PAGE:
Anti-Semitic "Protocols of Zion" Endure, Despite Debunking

Brian Handwerk
for National Geographic News
September 11, 2006

Five years after 9/11, lingering conspiracy theories hold that Jews planned the attacks. The charges' staying power, though, is nothing compared to that of The Protocols of the Elders of Zion.

The century-old text has been discredited many times over its hundred-plus-year history. Yet even today the tale finds willing believers among those who oppose Zionism—the idea that Jews should have a homeland in Palestine, an idea that was fulfilled in the creation of the state of Israel in 1948.

How can one piece of propaganda endure for so long?

(Related feature: The Lost Gospel of Judas.)

The Protocols tell the tale of a secret plot in which a shadowy and powerful cabal of Jewish leaders and Freemasons sets out to dominate the world. The text purports to be the minutes of secret meetings held in Switzerland at the time of the First Zionist Congress in 1897.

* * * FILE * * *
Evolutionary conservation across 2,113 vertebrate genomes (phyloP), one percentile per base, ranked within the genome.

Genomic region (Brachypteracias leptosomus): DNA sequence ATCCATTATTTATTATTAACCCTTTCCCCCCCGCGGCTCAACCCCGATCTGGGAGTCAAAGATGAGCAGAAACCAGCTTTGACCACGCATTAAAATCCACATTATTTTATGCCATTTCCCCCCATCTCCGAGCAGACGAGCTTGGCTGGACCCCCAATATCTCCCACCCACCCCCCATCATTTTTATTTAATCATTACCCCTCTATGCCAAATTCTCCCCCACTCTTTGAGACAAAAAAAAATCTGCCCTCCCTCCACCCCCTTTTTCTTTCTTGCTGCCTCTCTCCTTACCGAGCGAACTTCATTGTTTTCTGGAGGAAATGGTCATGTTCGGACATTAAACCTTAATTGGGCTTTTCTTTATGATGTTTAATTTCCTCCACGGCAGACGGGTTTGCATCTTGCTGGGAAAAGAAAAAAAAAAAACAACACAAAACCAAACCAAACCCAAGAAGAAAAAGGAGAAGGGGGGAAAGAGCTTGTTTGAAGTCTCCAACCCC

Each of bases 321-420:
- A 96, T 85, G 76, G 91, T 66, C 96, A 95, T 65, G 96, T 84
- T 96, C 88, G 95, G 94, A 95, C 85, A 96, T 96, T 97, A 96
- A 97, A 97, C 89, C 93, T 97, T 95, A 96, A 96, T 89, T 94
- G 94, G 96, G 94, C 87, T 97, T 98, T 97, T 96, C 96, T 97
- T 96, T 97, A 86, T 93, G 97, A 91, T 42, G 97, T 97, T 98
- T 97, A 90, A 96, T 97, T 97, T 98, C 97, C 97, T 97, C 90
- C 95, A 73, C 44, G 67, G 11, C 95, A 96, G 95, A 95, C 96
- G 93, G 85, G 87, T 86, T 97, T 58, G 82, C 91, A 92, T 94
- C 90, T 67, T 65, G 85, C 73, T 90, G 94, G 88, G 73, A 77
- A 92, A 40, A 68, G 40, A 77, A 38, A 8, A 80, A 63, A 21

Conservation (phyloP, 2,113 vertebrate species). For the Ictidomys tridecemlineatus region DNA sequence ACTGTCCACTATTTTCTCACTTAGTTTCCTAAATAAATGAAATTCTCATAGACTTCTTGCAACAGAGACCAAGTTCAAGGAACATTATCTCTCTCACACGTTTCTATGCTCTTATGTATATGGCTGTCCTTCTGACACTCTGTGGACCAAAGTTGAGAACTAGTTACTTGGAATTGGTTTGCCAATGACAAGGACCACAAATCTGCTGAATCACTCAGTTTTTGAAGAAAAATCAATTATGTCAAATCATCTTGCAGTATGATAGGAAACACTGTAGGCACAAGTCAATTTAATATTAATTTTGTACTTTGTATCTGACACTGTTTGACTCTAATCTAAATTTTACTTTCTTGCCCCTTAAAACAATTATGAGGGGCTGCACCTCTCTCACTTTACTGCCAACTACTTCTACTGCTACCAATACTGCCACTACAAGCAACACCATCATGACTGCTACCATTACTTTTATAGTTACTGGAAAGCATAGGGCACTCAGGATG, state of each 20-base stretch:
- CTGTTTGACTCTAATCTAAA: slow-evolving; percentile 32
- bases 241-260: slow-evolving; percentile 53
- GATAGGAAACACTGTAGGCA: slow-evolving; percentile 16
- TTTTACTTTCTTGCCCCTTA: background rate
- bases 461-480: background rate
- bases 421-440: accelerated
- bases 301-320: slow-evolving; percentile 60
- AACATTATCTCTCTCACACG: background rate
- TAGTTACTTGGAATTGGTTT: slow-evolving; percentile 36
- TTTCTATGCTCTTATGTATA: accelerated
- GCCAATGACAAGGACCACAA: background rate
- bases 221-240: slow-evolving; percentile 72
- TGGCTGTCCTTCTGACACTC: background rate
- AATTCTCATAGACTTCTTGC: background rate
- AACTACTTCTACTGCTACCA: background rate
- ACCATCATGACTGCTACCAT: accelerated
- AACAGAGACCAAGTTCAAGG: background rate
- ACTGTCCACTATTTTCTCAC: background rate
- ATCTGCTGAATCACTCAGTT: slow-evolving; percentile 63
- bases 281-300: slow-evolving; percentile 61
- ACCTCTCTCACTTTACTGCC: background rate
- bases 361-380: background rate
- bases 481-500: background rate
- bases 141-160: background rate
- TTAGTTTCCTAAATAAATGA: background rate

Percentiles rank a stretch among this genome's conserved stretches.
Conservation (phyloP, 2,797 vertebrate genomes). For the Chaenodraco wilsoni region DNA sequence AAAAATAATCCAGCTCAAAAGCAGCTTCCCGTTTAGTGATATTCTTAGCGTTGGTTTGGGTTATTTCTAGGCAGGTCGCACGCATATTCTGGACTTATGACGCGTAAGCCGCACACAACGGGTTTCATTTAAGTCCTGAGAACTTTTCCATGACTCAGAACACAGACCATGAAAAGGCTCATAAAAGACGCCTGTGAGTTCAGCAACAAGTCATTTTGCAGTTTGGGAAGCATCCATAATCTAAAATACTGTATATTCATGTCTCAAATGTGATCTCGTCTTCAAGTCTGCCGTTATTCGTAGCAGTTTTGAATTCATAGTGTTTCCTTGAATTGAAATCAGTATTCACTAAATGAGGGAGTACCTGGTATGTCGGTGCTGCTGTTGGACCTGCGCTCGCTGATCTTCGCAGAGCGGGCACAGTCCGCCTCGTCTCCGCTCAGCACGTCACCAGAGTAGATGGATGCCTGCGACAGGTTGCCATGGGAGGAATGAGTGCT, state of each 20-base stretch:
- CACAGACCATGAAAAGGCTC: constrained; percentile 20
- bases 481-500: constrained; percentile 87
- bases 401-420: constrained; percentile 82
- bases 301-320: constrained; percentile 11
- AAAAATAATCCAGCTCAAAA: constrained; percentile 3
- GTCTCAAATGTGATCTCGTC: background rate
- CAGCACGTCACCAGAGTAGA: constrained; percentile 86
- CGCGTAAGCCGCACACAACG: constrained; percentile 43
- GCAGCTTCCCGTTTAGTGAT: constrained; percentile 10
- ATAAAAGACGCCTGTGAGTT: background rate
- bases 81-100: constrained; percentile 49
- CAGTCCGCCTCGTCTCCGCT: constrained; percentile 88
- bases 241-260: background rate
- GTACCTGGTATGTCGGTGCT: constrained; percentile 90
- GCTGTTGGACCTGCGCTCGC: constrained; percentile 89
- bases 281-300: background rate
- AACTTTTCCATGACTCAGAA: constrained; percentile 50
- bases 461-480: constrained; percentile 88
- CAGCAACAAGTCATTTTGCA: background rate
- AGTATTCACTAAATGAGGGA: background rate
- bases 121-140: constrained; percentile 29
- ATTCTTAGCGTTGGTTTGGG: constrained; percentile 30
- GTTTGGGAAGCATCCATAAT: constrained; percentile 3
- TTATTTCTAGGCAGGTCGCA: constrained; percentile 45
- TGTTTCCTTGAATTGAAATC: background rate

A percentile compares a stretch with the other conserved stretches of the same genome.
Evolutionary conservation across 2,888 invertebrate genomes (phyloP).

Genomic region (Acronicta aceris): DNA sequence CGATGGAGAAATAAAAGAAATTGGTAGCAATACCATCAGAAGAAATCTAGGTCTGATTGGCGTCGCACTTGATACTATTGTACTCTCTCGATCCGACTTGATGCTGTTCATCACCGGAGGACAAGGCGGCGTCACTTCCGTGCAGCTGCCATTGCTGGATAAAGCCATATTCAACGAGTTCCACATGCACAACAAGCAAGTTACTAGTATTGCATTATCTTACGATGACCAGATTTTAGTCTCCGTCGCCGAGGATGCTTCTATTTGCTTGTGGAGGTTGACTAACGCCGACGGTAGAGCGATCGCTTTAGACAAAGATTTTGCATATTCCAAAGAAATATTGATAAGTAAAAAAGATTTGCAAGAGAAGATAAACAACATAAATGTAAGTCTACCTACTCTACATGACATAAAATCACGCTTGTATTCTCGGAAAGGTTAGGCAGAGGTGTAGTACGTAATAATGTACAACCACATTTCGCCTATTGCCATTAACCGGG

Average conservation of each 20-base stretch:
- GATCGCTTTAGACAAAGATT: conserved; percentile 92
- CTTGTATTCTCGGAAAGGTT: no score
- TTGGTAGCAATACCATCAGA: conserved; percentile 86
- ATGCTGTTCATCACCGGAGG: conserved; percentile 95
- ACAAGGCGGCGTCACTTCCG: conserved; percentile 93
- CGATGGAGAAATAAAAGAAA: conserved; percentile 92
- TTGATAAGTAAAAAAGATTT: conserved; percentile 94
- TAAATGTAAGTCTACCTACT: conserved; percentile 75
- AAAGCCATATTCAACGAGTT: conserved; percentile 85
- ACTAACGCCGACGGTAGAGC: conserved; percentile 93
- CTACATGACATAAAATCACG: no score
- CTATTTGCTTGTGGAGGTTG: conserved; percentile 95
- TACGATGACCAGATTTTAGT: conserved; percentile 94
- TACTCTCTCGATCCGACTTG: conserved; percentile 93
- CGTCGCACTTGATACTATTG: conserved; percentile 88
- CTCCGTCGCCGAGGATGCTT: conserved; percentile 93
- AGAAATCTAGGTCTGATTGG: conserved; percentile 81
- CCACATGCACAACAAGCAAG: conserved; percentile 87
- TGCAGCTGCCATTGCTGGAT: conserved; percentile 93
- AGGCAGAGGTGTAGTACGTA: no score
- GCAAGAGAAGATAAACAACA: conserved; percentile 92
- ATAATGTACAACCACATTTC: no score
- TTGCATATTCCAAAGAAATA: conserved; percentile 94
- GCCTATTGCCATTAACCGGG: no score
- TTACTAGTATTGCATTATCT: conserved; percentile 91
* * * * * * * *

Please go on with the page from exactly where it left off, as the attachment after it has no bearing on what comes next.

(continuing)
The book outlines the group's endeavors to conquer the globe by manipulating the media and the global economy, promoting religious conflicts, and supporting socialism.

A Web search reveals thousands of Web sites with Protocols-related content. Most refute the texts and offer ample evidence of their fraudulent nature. But plenty of others exist to propagate the myth.

Russian Fraud

Daniel Greene is the curator of an exhibition on The Protocols currently at the U.S. Holocaust Memorial Museum in Washington, D.C.

"The Protocols is a piece of propaganda that was useful before the Nazis, useful to the Nazis, and is still useful today, unfortunately, in spreading hatred of Jews," Greene said.

"It's interesting, because The Protocols have been exposed as a fraud so many times, and yet it doesn't matter, because it still works as propaganda. It doesn't matter to some people if propaganda is true or false—as long as it's useful."

The infamous writings first appeared in 1903 in the Russian newspaper Znamia (Banner). They are generally believed to have been the work of Tsar Nicholas II's secret police, though other theories exist.

Continued on Next Page >>


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